Sports in jeopardy following spike in COVID-19 cases

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Aidan Lynd

One of baseball’s workout pods prepares for their socially-distanced workouts.

Amid a rise in COVID-19 cases throughout California, including in San Mateo County, high school sports are set to begin tryouts soon, though their format will be much different this year. 

To accommodate COVID-19 restrictions, the Sequoia Union High School District (SUHSD) has divided high school sports into two sections: Season 1 and Season 2. Season 1 sports include volleyball, football, water polo, and cross country, with official tryouts set to start as soon as restrictions permit. Season 2 will include staggered tryout dates, with golf, soccer, and tennis starting Feb. 22, swimming starting March 8, and finally basketball, baseball, wrestling, lacrosse, badminton, and track all beginning March 15. 

Guidelines imposed by SUHSD include strict social distancing, masks worn at all times, and no shared surfaces without proper sanitization in between each use. It is the last guideline that coaches find the most restrictive, as baseball and softball players cannot play catch, basketball players cannot run drills in which they pass a ball, football players cannot work on receiving, and many other sports face similar limitations.

Coaches are struggling to find new ways to keep Carlmont athletes prepared and in shape for their season while working around these regulations. Many foster frustrations due to their lack of authority when it comes to decisions for their teams.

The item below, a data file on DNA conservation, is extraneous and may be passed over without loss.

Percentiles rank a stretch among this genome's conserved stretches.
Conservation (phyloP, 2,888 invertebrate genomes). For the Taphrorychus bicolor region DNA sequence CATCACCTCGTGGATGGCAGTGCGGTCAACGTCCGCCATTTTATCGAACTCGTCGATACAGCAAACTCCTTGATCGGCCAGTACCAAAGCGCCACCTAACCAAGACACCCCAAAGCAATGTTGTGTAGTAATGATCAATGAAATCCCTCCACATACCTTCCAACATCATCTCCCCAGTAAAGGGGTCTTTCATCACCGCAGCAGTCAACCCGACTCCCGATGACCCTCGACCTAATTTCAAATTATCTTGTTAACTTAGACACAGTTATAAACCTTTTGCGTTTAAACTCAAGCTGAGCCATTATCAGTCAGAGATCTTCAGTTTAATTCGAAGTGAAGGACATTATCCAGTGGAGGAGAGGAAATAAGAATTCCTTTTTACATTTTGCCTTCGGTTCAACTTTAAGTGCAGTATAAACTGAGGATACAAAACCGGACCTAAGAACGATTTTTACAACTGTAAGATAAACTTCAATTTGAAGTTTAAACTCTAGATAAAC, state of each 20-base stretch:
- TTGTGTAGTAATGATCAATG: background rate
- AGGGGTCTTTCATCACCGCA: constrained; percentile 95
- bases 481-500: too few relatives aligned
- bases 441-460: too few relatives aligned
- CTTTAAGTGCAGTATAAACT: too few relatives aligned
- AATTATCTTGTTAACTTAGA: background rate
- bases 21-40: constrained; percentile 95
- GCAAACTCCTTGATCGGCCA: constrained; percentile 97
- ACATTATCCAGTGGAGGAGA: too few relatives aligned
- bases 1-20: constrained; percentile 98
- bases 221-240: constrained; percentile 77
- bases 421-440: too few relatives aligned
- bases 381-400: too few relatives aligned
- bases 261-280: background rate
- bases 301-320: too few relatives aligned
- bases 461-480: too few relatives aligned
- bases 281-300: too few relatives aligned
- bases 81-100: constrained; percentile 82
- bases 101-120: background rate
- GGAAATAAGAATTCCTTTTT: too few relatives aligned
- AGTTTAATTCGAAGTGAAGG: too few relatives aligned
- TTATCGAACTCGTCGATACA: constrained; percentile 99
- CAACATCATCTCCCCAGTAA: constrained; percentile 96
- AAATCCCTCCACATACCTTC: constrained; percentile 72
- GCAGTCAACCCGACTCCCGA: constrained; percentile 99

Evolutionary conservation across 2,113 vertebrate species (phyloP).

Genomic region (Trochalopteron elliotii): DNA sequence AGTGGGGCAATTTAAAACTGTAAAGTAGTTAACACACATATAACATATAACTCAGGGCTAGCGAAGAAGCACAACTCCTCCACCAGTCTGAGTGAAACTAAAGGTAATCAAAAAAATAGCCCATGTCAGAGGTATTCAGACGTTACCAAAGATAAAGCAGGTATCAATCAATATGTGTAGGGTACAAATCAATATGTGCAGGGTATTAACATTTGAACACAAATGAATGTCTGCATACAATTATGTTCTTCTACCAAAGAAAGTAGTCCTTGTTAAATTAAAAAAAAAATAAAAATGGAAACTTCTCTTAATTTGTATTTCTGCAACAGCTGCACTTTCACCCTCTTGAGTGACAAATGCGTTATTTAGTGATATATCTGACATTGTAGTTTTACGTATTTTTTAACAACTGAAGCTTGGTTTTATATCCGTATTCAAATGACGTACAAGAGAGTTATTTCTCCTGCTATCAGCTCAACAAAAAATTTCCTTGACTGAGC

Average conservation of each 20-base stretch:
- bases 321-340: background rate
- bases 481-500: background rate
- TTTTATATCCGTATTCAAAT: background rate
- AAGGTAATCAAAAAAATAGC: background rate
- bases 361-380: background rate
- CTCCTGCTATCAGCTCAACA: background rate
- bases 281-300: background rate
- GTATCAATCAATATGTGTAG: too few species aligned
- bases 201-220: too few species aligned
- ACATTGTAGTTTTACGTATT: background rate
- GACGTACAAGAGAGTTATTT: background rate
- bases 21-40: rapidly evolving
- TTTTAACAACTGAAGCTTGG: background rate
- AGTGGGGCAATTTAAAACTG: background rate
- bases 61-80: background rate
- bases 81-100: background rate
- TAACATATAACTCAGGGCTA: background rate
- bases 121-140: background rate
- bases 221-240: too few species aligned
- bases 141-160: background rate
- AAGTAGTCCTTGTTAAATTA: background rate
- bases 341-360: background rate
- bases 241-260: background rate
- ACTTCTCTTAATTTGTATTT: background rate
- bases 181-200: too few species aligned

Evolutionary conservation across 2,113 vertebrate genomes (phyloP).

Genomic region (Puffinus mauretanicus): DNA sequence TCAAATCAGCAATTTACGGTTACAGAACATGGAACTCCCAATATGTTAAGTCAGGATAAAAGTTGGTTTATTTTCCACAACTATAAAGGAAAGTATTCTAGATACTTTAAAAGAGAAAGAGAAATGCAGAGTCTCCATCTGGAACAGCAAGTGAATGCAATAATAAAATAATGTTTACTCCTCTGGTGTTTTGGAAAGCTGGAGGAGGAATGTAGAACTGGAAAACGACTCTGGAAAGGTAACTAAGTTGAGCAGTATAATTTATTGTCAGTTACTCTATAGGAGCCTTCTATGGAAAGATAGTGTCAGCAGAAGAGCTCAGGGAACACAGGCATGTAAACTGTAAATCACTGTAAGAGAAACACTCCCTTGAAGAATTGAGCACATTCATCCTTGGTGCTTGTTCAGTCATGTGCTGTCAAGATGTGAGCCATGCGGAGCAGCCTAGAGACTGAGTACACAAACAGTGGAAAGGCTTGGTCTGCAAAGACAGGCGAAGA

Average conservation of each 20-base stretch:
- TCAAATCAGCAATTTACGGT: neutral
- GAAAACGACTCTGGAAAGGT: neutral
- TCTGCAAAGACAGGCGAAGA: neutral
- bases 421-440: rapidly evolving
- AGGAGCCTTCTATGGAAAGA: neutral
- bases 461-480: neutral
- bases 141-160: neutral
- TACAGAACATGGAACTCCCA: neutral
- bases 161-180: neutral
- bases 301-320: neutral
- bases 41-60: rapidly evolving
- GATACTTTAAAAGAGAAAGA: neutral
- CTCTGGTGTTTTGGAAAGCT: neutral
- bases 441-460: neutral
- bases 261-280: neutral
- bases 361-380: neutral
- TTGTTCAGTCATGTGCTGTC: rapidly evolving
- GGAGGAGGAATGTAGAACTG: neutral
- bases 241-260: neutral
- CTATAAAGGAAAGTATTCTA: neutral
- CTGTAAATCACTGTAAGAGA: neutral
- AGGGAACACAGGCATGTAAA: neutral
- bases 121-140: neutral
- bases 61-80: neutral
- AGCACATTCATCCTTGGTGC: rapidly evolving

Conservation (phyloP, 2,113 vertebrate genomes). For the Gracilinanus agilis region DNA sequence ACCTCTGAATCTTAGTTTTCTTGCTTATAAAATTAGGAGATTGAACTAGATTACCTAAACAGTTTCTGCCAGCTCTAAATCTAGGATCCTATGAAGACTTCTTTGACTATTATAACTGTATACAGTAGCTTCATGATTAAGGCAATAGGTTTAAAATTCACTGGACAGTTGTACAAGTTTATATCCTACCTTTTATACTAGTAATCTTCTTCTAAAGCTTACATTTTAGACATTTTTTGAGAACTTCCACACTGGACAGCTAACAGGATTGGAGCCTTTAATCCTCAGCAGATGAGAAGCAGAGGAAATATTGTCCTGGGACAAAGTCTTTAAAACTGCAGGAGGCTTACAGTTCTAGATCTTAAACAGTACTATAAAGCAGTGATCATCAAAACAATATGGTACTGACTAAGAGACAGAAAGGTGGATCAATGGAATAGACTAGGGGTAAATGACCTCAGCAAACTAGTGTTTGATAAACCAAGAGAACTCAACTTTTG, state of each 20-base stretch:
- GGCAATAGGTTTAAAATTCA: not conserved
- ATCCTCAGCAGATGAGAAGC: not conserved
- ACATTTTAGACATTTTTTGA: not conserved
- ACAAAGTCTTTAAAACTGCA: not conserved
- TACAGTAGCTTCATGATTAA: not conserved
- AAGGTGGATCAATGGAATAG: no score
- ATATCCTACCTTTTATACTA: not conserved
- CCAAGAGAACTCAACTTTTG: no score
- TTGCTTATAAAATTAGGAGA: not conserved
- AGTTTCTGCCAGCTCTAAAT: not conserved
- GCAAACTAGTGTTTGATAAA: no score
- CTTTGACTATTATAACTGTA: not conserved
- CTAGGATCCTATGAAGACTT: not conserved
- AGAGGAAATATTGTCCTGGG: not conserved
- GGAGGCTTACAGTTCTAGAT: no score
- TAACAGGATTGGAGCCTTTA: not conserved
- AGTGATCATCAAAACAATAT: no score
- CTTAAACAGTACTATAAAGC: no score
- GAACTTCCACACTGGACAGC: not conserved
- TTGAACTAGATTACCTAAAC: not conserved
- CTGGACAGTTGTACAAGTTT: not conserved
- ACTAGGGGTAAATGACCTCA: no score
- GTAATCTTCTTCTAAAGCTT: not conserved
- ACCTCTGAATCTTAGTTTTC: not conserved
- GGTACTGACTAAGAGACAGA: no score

“Any coach’s plans are regulated by the district. If they don’t let us practice normal, then how are we supposed to do anything close to what is considered normal for tryouts,” said Suhail Mohammadi, the JV boys basketball coach.

When it comes down to it, coaches have very little control over what they can and cannot do at tryouts and preseason workouts. Coaches and athletic directors have to follow the rules set by their districts, districts follow their league, leagues follow sections, and sections follow the California Department of Public Health. 

In addition to practice regulations, SUHSD has also changed rules regarding physical education (PE) credits and how to earn them through sports. In previous years, no-cut sports like cross country could be used to earn the PE credits necessary to graduate. However, no-cut sports now have to cut athletes to keep their numbers at a safe level. 

“I was told that sophomores and seniors should sign up for PE classes and not depend on athletics, because it will be a lot harder to make a team this year with fewer spots available. Juniors did not require credits this year due to a stressful academic year,” said Patrick Smith, Carlmont’s athletic director. 

“We won’t be sharing stuff this year. Each person should bring their own water bottle and foam rollers if they wish to use those at our practices. That’s how it’ll be unless we get a hold of some of those saturated wipes to wipe them off between uses,” said John Lilygren, Carlmont’s head cross country coach. 

Even with safety precautions in place, there is still the looming threat of all seasons being canceled. 

“Who knows if there will be a season. If the NFL games are being canceled, that’s millions of dollars being lost, so how is a high school game going to be played,” Mohammadi said.

In the past, coaches have used shared school equipment during practices and competitions to aid athletes in muscle building, recovery, and nutrition. 

Coaches are looking for answers, but the district is yet to provide any good news for the upcoming seasons. 

The California Interscholastic Federation does not expect the California Department of Health will issue any guidance allowing for schools to return to full practice and competition until after Jan. 1, 2021, at the earliest.

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